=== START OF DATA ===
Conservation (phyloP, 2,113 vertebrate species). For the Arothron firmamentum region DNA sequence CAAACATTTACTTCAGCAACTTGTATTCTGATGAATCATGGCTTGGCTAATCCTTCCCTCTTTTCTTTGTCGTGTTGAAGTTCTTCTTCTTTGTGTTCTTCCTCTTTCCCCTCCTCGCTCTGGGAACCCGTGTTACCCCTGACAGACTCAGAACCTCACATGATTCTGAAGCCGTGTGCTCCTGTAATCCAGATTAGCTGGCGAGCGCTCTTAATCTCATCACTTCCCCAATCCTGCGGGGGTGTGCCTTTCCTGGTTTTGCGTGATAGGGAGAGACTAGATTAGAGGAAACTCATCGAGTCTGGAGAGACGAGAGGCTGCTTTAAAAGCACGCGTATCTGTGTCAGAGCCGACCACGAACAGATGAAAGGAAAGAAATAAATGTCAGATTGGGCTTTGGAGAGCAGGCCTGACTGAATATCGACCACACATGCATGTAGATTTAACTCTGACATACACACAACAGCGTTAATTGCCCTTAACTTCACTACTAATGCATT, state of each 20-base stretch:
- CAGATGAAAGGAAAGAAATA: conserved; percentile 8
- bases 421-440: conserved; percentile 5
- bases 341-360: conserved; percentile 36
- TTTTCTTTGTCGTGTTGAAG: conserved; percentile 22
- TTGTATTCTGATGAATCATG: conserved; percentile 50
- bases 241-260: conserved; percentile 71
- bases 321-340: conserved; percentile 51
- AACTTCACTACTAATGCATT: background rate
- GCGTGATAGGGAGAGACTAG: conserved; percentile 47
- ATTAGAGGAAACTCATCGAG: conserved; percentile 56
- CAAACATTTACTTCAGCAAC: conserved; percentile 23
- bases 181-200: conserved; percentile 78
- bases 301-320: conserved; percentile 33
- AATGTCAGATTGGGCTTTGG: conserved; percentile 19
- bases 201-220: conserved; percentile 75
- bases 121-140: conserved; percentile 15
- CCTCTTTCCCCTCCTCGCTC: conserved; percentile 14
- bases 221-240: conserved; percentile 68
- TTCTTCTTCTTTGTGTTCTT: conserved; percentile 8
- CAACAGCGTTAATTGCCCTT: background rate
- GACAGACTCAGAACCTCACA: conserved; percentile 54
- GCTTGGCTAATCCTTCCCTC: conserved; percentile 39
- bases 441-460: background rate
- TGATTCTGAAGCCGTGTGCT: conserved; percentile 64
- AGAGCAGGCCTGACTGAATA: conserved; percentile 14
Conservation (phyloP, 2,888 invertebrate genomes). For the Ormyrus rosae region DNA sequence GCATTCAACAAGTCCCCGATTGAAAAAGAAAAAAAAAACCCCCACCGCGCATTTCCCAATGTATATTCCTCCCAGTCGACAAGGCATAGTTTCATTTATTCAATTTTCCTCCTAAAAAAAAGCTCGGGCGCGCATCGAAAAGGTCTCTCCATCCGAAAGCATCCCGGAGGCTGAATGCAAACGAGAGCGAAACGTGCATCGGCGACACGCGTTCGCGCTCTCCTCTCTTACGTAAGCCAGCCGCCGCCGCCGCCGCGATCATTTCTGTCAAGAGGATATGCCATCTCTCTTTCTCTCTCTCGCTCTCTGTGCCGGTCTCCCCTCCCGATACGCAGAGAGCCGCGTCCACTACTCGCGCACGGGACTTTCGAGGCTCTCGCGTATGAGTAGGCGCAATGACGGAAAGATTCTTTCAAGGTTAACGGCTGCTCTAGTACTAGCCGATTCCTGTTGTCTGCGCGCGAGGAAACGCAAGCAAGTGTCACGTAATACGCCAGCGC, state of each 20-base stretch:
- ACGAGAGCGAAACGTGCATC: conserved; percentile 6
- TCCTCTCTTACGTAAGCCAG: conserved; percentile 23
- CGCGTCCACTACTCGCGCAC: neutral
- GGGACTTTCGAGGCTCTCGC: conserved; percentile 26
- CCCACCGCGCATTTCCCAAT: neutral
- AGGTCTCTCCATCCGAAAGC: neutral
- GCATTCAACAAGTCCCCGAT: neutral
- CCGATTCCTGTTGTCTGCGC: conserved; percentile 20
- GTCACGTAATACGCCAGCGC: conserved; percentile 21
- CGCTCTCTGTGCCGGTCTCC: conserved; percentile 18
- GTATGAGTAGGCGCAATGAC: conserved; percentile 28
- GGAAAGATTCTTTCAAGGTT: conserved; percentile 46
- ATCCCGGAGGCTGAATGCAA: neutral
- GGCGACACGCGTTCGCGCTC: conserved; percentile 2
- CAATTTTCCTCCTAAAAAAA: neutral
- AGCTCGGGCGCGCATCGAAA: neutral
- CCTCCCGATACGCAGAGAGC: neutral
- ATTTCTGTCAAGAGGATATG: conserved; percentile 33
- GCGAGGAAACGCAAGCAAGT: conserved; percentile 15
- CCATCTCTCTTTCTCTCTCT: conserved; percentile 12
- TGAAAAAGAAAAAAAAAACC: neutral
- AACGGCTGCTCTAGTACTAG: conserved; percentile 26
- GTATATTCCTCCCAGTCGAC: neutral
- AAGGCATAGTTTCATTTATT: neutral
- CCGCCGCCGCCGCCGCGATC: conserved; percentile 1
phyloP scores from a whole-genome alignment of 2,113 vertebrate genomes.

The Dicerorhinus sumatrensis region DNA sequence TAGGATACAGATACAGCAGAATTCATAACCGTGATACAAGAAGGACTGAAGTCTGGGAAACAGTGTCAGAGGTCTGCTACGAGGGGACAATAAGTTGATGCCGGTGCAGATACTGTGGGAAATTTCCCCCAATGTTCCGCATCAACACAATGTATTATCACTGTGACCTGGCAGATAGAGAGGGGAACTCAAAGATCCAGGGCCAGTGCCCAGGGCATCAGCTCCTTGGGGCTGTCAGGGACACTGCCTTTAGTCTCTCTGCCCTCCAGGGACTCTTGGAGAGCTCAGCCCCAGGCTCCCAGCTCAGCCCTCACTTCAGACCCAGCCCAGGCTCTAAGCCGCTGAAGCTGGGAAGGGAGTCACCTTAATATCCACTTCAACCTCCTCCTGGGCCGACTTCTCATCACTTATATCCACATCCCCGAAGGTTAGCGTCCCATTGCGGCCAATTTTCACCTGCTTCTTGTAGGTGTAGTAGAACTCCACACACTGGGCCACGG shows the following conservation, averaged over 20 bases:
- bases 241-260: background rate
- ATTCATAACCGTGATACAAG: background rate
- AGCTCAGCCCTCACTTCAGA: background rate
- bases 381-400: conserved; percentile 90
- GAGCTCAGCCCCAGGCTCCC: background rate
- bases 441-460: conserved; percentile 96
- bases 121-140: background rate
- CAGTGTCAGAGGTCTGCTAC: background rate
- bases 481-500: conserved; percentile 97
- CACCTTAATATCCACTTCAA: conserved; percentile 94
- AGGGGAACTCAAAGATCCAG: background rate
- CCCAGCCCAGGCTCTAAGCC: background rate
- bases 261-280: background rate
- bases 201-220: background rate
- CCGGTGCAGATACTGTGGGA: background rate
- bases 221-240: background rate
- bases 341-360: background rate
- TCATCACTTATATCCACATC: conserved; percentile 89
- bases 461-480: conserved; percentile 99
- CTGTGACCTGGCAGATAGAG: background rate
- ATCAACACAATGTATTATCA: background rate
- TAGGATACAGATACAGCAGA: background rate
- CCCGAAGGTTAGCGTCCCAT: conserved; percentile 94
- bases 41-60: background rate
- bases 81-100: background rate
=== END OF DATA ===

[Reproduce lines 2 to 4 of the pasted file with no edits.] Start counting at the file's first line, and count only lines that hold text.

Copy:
- CAGATGAAAGGAAAGAAATA: conserved; percentile 8
- bases 421-440: conserved; percentile 5
- bases 341-360: conserved; percentile 36